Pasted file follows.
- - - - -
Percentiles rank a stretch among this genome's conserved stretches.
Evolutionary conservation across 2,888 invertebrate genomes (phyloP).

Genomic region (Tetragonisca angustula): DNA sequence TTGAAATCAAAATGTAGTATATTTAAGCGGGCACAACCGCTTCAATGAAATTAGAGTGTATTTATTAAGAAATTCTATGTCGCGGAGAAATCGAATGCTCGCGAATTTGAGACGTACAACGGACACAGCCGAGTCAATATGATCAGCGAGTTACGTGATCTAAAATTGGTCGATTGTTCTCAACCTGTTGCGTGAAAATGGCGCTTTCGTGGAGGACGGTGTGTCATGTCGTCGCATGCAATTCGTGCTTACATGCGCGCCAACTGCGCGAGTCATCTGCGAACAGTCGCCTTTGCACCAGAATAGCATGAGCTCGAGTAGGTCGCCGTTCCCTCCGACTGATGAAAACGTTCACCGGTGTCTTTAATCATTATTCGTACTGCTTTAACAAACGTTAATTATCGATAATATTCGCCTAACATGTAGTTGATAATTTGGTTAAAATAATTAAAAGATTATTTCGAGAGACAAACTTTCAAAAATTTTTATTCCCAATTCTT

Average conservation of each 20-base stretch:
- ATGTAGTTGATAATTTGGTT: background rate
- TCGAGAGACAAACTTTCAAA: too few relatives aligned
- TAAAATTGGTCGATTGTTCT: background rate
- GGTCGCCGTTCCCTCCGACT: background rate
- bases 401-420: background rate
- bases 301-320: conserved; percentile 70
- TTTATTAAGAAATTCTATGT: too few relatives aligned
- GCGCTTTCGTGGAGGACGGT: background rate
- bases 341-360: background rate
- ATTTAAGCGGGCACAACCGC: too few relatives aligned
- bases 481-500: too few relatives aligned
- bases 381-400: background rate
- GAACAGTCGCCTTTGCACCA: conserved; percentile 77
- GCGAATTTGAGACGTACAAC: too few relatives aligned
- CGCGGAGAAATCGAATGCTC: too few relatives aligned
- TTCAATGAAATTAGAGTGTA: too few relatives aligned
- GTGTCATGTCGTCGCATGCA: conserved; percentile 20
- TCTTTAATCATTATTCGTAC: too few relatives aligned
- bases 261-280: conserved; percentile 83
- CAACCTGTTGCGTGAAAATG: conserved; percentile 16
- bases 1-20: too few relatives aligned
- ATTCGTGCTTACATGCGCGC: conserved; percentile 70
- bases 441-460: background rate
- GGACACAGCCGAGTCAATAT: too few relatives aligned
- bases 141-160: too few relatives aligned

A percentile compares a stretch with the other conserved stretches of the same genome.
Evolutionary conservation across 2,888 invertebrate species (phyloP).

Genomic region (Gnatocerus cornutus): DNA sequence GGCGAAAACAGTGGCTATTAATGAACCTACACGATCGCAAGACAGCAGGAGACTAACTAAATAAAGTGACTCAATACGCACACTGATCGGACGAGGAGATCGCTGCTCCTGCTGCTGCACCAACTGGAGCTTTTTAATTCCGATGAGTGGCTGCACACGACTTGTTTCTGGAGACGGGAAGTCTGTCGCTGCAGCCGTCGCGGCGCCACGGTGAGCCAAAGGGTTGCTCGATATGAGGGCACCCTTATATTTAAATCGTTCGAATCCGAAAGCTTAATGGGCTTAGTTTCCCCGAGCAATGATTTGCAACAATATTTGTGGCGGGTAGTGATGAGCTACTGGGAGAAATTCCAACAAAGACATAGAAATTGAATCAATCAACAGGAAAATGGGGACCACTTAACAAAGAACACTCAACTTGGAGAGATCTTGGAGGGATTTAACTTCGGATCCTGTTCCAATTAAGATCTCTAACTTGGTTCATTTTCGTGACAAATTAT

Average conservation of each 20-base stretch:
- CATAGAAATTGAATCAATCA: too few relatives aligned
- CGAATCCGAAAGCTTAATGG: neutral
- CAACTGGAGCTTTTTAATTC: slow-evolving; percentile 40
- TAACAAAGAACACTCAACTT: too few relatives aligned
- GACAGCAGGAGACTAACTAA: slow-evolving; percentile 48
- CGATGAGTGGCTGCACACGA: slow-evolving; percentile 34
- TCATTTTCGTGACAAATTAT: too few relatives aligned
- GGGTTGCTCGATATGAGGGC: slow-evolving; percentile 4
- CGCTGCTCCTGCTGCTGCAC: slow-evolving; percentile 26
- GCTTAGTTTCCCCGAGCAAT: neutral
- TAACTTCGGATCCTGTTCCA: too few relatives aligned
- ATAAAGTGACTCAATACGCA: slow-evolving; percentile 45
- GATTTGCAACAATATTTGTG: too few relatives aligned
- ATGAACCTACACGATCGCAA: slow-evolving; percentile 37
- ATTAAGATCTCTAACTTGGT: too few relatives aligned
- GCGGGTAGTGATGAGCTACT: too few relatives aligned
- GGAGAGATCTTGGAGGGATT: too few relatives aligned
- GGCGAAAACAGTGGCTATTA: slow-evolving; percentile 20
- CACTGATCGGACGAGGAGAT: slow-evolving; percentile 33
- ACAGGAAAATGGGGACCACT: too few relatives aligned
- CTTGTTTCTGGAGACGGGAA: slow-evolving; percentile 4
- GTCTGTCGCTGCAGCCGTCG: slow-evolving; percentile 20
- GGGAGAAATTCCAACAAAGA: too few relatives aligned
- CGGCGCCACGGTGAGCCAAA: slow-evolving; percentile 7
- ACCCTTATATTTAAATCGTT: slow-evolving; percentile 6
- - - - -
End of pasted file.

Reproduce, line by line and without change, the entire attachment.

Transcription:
Percentiles rank a stretch among this genome's conserved stretches.
Evolutionary conservation across 2,888 invertebrate genomes (phyloP).

Genomic region (Tetragonisca angustula): DNA sequence TTGAAATCAAAATGTAGTATATTTAAGCGGGCACAACCGCTTCAATGAAATTAGAGTGTATTTATTAAGAAATTCTATGTCGCGGAGAAATCGAATGCTCGCGAATTTGAGACGTACAACGGACACAGCCGAGTCAATATGATCAGCGAGTTACGTGATCTAAAATTGGTCGATTGTTCTCAACCTGTTGCGTGAAAATGGCGCTTTCGTGGAGGACGGTGTGTCATGTCGTCGCATGCAATTCGTGCTTACATGCGCGCCAACTGCGCGAGTCATCTGCGAACAGTCGCCTTTGCACCAGAATAGCATGAGCTCGAGTAGGTCGCCGTTCCCTCCGACTGATGAAAACGTTCACCGGTGTCTTTAATCATTATTCGTACTGCTTTAACAAACGTTAATTATCGATAATATTCGCCTAACATGTAGTTGATAATTTGGTTAAAATAATTAAAAGATTATTTCGAGAGACAAACTTTCAAAAATTTTTATTCCCAATTCTT

Average conservation of each 20-base stretch:
- ATGTAGTTGATAATTTGGTT: background rate
- TCGAGAGACAAACTTTCAAA: too few relatives aligned
- TAAAATTGGTCGATTGTTCT: background rate
- GGTCGCCGTTCCCTCCGACT: background rate
- bases 401-420: background rate
- bases 301-320: conserved; percentile 70
- TTTATTAAGAAATTCTATGT: too few relatives aligned
- GCGCTTTCGTGGAGGACGGT: background rate
- bases 341-360: background rate
- ATTTAAGCGGGCACAACCGC: too few relatives aligned
- bases 481-500: too few relatives aligned
- bases 381-400: background rate
- GAACAGTCGCCTTTGCACCA: conserved; percentile 77
- GCGAATTTGAGACGTACAAC: too few relatives aligned
- CGCGGAGAAATCGAATGCTC: too few relatives aligned
- TTCAATGAAATTAGAGTGTA: too few relatives aligned
- GTGTCATGTCGTCGCATGCA: conserved; percentile 20
- TCTTTAATCATTATTCGTAC: too few relatives aligned
- bases 261-280: conserved; percentile 83
- CAACCTGTTGCGTGAAAATG: conserved; percentile 16
- bases 1-20: too few relatives aligned
- ATTCGTGCTTACATGCGCGC: conserved; percentile 70
- bases 441-460: background rate
- GGACACAGCCGAGTCAATAT: too few relatives aligned
- bases 141-160: too few relatives aligned

A percentile compares a stretch with the other conserved stretches of the same genome.
Evolutionary conservation across 2,888 invertebrate species (phyloP).

Genomic region (Gnatocerus cornutus): DNA sequence GGCGAAAACAGTGGCTATTAATGAACCTACACGATCGCAAGACAGCAGGAGACTAACTAAATAAAGTGACTCAATACGCACACTGATCGGACGAGGAGATCGCTGCTCCTGCTGCTGCACCAACTGGAGCTTTTTAATTCCGATGAGTGGCTGCACACGACTTGTTTCTGGAGACGGGAAGTCTGTCGCTGCAGCCGTCGCGGCGCCACGGTGAGCCAAAGGGTTGCTCGATATGAGGGCACCCTTATATTTAAATCGTTCGAATCCGAAAGCTTAATGGGCTTAGTTTCCCCGAGCAATGATTTGCAACAATATTTGTGGCGGGTAGTGATGAGCTACTGGGAGAAATTCCAACAAAGACATAGAAATTGAATCAATCAACAGGAAAATGGGGACCACTTAACAAAGAACACTCAACTTGGAGAGATCTTGGAGGGATTTAACTTCGGATCCTGTTCCAATTAAGATCTCTAACTTGGTTCATTTTCGTGACAAATTAT

Average conservation of each 20-base stretch:
- CATAGAAATTGAATCAATCA: too few relatives aligned
- CGAATCCGAAAGCTTAATGG: neutral
- CAACTGGAGCTTTTTAATTC: slow-evolving; percentile 40
- TAACAAAGAACACTCAACTT: too few relatives aligned
- GACAGCAGGAGACTAACTAA: slow-evolving; percentile 48
- CGATGAGTGGCTGCACACGA: slow-evolving; percentile 34
- TCATTTTCGTGACAAATTAT: too few relatives aligned
- GGGTTGCTCGATATGAGGGC: slow-evolving; percentile 4
- CGCTGCTCCTGCTGCTGCAC: slow-evolving; percentile 26
- GCTTAGTTTCCCCGAGCAAT: neutral
- TAACTTCGGATCCTGTTCCA: too few relatives aligned
- ATAAAGTGACTCAATACGCA: slow-evolving; percentile 45
- GATTTGCAACAATATTTGTG: too few relatives aligned
- ATGAACCTACACGATCGCAA: slow-evolving; percentile 37
- ATTAAGATCTCTAACTTGGT: too few relatives aligned
- GCGGGTAGTGATGAGCTACT: too few relatives aligned
- GGAGAGATCTTGGAGGGATT: too few relatives aligned
- GGCGAAAACAGTGGCTATTA: slow-evolving; percentile 20
- CACTGATCGGACGAGGAGAT: slow-evolving; percentile 33
- ACAGGAAAATGGGGACCACT: too few relatives aligned
- CTTGTTTCTGGAGACGGGAA: slow-evolving; percentile 4
- GTCTGTCGCTGCAGCCGTCG: slow-evolving; percentile 20
- GGGAGAAATTCCAACAAAGA: too few relatives aligned
- CGGCGCCACGGTGAGCCAAA: slow-evolving; percentile 7
- ACCCTTATATTTAAATCGTT: slow-evolving; percentile 6